Watch what you say in Wisconsin
By The Associated Press
LA CROSSE, Wis. Robert Kissane didn't expect his rude comments to his niece's ex-boyfriend would cost him $212.
And when Roberta Parrish was handed a $95 ticket for leaving an off-color message on her ex-husband's answering machine, she asked an officer, "Well, what did I say to deserve this?"
They didn't know that Wisconsin is one of nine states with laws against public swearing or using profane language on the telephone.
Both were given disorderly conduct citations Kissane for his comments at a convenience store/restaurant in Brockway, and Parrish for her comments on a West Bend answering machine.
The disorderly conduct statute bars "violent, abusive, indecent, profane, boisterous, unreasonably loud or otherwise disorderly conduct" when it provokes or causes a disturbance. The state law against unlawful telephone use prohibits profane language intended to frighten, intimidate, threaten, harass or offend another person.
But swearing alone isn't enough to get a citation, says La Crosse County District Attorney Scott Horne.
"It depends on context and circumstances," Horne said. "If swearing in and of itself were a crime, there would be very few of us who haven't peered out from behind bars."
The issue came up in April when the Michigan Court of Appeals overturned an 1897 state law banning cursing in front of women and children. Timothy Boomer, of Roseville, Mich., had been charged after letting loose a string of profanities in front of a family and a sheriff when his canoe overturned on a river.
The Michigan court said allowing such a law could subject a large part of the population to convictions.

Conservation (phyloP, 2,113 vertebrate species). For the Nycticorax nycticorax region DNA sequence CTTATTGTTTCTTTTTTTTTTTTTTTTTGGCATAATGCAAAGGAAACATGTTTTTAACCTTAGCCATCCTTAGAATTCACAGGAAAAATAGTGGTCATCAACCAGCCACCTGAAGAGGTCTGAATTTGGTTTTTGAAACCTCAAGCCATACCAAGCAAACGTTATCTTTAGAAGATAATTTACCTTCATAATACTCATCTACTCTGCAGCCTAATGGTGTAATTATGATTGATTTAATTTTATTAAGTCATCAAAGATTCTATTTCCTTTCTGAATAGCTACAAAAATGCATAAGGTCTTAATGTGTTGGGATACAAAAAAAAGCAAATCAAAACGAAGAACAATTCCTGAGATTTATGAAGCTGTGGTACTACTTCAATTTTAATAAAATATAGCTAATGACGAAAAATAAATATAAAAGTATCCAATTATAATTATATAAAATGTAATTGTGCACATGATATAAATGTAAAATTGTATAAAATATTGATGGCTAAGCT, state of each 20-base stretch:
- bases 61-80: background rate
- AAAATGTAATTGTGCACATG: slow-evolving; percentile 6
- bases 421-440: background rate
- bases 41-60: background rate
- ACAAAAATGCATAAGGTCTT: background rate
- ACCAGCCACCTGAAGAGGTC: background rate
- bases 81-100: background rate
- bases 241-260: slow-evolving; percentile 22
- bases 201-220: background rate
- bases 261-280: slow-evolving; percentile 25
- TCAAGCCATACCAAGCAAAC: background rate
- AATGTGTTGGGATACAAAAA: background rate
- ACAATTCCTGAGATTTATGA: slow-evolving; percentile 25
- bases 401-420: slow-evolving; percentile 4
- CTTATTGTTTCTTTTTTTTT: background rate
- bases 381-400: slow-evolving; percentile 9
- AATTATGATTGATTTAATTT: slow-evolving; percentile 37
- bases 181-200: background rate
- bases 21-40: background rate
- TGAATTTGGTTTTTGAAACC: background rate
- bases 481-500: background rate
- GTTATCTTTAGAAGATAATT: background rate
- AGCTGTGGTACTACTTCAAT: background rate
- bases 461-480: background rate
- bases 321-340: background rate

But if the cussing canoeist made the comments in front of a La Crosse police officer, he could have found himself in municipal court.
La Crosse Police Chief Ed Kondracki said vulgar profanity should never be tolerated.
"From my perspective, we ought to take a strict approach to those offenses," he said, although officers
are encouraged to use their discretion when deciding whether language crosses the line.
Chris Ahmuty, executive director of the American Civil Liberties Union of Wisconsin, said it shouldn't matter who hears the utterance.
"Free speech shouldn't be held hostage by the reaction of an audience," Ahmuty said. "It shouldn't matter what the person says or the viewpoint they express."
Cussing canoeist's conviction thrown out, along with 105-year-old law
Michigan Court of Appeals rules 1897 statute barring use of vulgar language in front of women, children is unconstitutional.
ACLU fights Pennsylvania police on profanity arrests
Group files two lawsuits accusing Pittsburgh-area officers of violating people's free-speech rights by arresting them for swearing.
Court considers consequences of cussing at cops
Idaho Supreme Court to decide whether man's free-speech rights were violated when he was arrested for swearing at sheriff's detective.
Idaho high court reverses cop-cusser's conviction
Justices find statement Patrick Sheldon Suiter made in frustration wasn't likely to provoke violence, therefore was protected speech.